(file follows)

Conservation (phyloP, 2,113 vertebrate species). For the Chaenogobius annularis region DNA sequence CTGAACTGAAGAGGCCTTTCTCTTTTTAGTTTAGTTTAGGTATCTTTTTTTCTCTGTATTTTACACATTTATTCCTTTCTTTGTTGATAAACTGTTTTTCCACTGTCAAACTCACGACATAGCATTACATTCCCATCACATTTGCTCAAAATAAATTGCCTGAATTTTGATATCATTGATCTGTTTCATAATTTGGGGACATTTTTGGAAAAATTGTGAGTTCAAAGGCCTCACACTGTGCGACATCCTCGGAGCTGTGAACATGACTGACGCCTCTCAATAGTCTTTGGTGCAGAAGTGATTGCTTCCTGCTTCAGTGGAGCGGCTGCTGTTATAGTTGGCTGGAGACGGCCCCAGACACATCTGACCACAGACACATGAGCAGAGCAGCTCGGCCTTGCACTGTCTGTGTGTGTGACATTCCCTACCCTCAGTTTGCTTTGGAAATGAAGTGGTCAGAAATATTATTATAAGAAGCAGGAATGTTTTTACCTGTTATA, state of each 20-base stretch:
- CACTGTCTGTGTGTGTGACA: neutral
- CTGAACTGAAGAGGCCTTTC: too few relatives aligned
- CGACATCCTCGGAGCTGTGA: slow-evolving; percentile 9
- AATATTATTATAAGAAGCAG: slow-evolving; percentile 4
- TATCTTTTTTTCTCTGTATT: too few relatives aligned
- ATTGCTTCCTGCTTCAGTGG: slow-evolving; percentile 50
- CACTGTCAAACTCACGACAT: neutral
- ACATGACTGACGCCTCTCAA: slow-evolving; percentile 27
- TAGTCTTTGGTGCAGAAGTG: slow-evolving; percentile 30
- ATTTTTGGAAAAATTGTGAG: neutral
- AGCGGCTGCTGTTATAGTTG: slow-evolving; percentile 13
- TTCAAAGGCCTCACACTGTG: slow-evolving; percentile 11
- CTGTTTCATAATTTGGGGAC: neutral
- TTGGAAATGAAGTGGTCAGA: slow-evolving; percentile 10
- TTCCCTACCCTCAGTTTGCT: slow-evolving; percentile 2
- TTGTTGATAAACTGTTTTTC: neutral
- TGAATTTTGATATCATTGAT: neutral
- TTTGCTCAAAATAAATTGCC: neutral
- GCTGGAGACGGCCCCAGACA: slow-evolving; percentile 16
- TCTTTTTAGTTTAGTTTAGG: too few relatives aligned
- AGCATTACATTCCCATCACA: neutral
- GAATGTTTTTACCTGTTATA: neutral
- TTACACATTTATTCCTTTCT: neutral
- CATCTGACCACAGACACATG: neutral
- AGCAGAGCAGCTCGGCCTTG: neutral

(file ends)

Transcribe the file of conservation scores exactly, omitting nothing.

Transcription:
Conservation (phyloP, 2,113 vertebrate species). For the Chaenogobius annularis region DNA sequence CTGAACTGAAGAGGCCTTTCTCTTTTTAGTTTAGTTTAGGTATCTTTTTTTCTCTGTATTTTACACATTTATTCCTTTCTTTGTTGATAAACTGTTTTTCCACTGTCAAACTCACGACATAGCATTACATTCCCATCACATTTGCTCAAAATAAATTGCCTGAATTTTGATATCATTGATCTGTTTCATAATTTGGGGACATTTTTGGAAAAATTGTGAGTTCAAAGGCCTCACACTGTGCGACATCCTCGGAGCTGTGAACATGACTGACGCCTCTCAATAGTCTTTGGTGCAGAAGTGATTGCTTCCTGCTTCAGTGGAGCGGCTGCTGTTATAGTTGGCTGGAGACGGCCCCAGACACATCTGACCACAGACACATGAGCAGAGCAGCTCGGCCTTGCACTGTCTGTGTGTGTGACATTCCCTACCCTCAGTTTGCTTTGGAAATGAAGTGGTCAGAAATATTATTATAAGAAGCAGGAATGTTTTTACCTGTTATA, state of each 20-base stretch:
- CACTGTCTGTGTGTGTGACA: neutral
- CTGAACTGAAGAGGCCTTTC: too few relatives aligned
- CGACATCCTCGGAGCTGTGA: slow-evolving; percentile 9
- AATATTATTATAAGAAGCAG: slow-evolving; percentile 4
- TATCTTTTTTTCTCTGTATT: too few relatives aligned
- ATTGCTTCCTGCTTCAGTGG: slow-evolving; percentile 50
- CACTGTCAAACTCACGACAT: neutral
- ACATGACTGACGCCTCTCAA: slow-evolving; percentile 27
- TAGTCTTTGGTGCAGAAGTG: slow-evolving; percentile 30
- ATTTTTGGAAAAATTGTGAG: neutral
- AGCGGCTGCTGTTATAGTTG: slow-evolving; percentile 13
- TTCAAAGGCCTCACACTGTG: slow-evolving; percentile 11
- CTGTTTCATAATTTGGGGAC: neutral
- TTGGAAATGAAGTGGTCAGA: slow-evolving; percentile 10
- TTCCCTACCCTCAGTTTGCT: slow-evolving; percentile 2
- TTGTTGATAAACTGTTTTTC: neutral
- TGAATTTTGATATCATTGAT: neutral
- TTTGCTCAAAATAAATTGCC: neutral
- GCTGGAGACGGCCCCAGACA: slow-evolving; percentile 16
- TCTTTTTAGTTTAGTTTAGG: too few relatives aligned
- AGCATTACATTCCCATCACA: neutral
- GAATGTTTTTACCTGTTATA: neutral
- TTACACATTTATTCCTTTCT: neutral
- CATCTGACCACAGACACATG: neutral
- AGCAGAGCAGCTCGGCCTTG: neutral